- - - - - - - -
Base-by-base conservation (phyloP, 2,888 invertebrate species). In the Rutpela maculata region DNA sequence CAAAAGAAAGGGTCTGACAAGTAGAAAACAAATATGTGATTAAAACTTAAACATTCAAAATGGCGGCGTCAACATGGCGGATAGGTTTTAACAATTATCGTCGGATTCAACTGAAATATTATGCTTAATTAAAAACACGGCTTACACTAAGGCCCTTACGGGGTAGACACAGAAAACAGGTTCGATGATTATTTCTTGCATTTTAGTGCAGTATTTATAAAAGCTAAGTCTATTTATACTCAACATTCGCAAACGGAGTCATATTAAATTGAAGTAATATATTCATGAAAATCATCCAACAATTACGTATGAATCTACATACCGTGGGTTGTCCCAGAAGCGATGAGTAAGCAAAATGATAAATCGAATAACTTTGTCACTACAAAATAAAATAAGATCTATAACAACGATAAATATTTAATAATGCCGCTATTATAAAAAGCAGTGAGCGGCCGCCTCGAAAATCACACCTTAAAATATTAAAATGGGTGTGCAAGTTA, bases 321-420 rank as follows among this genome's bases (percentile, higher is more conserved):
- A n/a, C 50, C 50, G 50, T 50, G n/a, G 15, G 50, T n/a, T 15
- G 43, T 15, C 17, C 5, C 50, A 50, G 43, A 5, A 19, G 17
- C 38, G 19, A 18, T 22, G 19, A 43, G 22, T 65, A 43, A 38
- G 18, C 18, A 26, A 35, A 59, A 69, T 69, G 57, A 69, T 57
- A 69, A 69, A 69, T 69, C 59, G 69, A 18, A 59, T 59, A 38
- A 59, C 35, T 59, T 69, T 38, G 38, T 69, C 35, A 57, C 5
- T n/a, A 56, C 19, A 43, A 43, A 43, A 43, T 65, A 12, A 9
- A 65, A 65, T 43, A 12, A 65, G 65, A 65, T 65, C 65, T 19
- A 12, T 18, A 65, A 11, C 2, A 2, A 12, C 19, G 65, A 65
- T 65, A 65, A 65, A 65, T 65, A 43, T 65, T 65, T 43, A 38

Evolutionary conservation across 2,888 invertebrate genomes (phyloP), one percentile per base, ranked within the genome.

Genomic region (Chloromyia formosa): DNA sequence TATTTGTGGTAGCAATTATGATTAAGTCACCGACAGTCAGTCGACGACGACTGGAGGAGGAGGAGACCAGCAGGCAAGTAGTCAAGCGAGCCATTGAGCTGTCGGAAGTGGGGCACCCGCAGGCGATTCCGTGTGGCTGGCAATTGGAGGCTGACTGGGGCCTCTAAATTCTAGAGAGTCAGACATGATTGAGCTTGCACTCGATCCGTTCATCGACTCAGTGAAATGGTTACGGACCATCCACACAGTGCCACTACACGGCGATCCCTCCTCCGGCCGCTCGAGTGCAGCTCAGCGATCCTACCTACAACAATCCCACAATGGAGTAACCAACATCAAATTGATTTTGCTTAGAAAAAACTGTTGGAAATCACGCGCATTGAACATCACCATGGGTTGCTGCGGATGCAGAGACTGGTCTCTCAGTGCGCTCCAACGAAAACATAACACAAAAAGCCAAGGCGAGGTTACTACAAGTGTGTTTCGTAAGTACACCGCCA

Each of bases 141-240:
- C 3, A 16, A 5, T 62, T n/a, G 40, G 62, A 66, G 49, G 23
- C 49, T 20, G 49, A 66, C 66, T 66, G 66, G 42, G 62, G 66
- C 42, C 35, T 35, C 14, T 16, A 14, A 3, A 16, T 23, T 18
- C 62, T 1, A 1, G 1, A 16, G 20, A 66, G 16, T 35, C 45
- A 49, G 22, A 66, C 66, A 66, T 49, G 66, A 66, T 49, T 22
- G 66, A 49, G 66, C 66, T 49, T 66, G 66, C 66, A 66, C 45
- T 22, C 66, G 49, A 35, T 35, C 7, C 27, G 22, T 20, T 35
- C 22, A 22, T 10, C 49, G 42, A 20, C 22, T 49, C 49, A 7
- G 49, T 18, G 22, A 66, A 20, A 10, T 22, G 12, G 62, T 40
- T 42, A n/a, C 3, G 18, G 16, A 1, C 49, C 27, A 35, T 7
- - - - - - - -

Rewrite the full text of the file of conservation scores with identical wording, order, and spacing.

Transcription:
Base-by-base conservation (phyloP, 2,888 invertebrate species). In the Rutpela maculata region DNA sequence CAAAAGAAAGGGTCTGACAAGTAGAAAACAAATATGTGATTAAAACTTAAACATTCAAAATGGCGGCGTCAACATGGCGGATAGGTTTTAACAATTATCGTCGGATTCAACTGAAATATTATGCTTAATTAAAAACACGGCTTACACTAAGGCCCTTACGGGGTAGACACAGAAAACAGGTTCGATGATTATTTCTTGCATTTTAGTGCAGTATTTATAAAAGCTAAGTCTATTTATACTCAACATTCGCAAACGGAGTCATATTAAATTGAAGTAATATATTCATGAAAATCATCCAACAATTACGTATGAATCTACATACCGTGGGTTGTCCCAGAAGCGATGAGTAAGCAAAATGATAAATCGAATAACTTTGTCACTACAAAATAAAATAAGATCTATAACAACGATAAATATTTAATAATGCCGCTATTATAAAAAGCAGTGAGCGGCCGCCTCGAAAATCACACCTTAAAATATTAAAATGGGTGTGCAAGTTA, bases 321-420 rank as follows among this genome's bases (percentile, higher is more conserved):
- A n/a, C 50, C 50, G 50, T 50, G n/a, G 15, G 50, T n/a, T 15
- G 43, T 15, C 17, C 5, C 50, A 50, G 43, A 5, A 19, G 17
- C 38, G 19, A 18, T 22, G 19, A 43, G 22, T 65, A 43, A 38
- G 18, C 18, A 26, A 35, A 59, A 69, T 69, G 57, A 69, T 57
- A 69, A 69, A 69, T 69, C 59, G 69, A 18, A 59, T 59, A 38
- A 59, C 35, T 59, T 69, T 38, G 38, T 69, C 35, A 57, C 5
- T n/a, A 56, C 19, A 43, A 43, A 43, A 43, T 65, A 12, A 9
- A 65, A 65, T 43, A 12, A 65, G 65, A 65, T 65, C 65, T 19
- A 12, T 18, A 65, A 11, C 2, A 2, A 12, C 19, G 65, A 65
- T 65, A 65, A 65, A 65, T 65, A 43, T 65, T 65, T 43, A 38

Evolutionary conservation across 2,888 invertebrate genomes (phyloP), one percentile per base, ranked within the genome.

Genomic region (Chloromyia formosa): DNA sequence TATTTGTGGTAGCAATTATGATTAAGTCACCGACAGTCAGTCGACGACGACTGGAGGAGGAGGAGACCAGCAGGCAAGTAGTCAAGCGAGCCATTGAGCTGTCGGAAGTGGGGCACCCGCAGGCGATTCCGTGTGGCTGGCAATTGGAGGCTGACTGGGGCCTCTAAATTCTAGAGAGTCAGACATGATTGAGCTTGCACTCGATCCGTTCATCGACTCAGTGAAATGGTTACGGACCATCCACACAGTGCCACTACACGGCGATCCCTCCTCCGGCCGCTCGAGTGCAGCTCAGCGATCCTACCTACAACAATCCCACAATGGAGTAACCAACATCAAATTGATTTTGCTTAGAAAAAACTGTTGGAAATCACGCGCATTGAACATCACCATGGGTTGCTGCGGATGCAGAGACTGGTCTCTCAGTGCGCTCCAACGAAAACATAACACAAAAAGCCAAGGCGAGGTTACTACAAGTGTGTTTCGTAAGTACACCGCCA

Each of bases 141-240:
- C 3, A 16, A 5, T 62, T n/a, G 40, G 62, A 66, G 49, G 23
- C 49, T 20, G 49, A 66, C 66, T 66, G 66, G 42, G 62, G 66
- C 42, C 35, T 35, C 14, T 16, A 14, A 3, A 16, T 23, T 18
- C 62, T 1, A 1, G 1, A 16, G 20, A 66, G 16, T 35, C 45
- A 49, G 22, A 66, C 66, A 66, T 49, G 66, A 66, T 49, T 22
- G 66, A 49, G 66, C 66, T 49, T 66, G 66, C 66, A 66, C 45
- T 22, C 66, G 49, A 35, T 35, C 7, C 27, G 22, T 20, T 35
- C 22, A 22, T 10, C 49, G 42, A 20, C 22, T 49, C 49, A 7
- G 49, T 18, G 22, A 66, A 20, A 10, T 22, G 12, G 62, T 40
- T 42, A n/a, C 3, G 18, G 16, A 1, C 49, C 27, A 35, T 7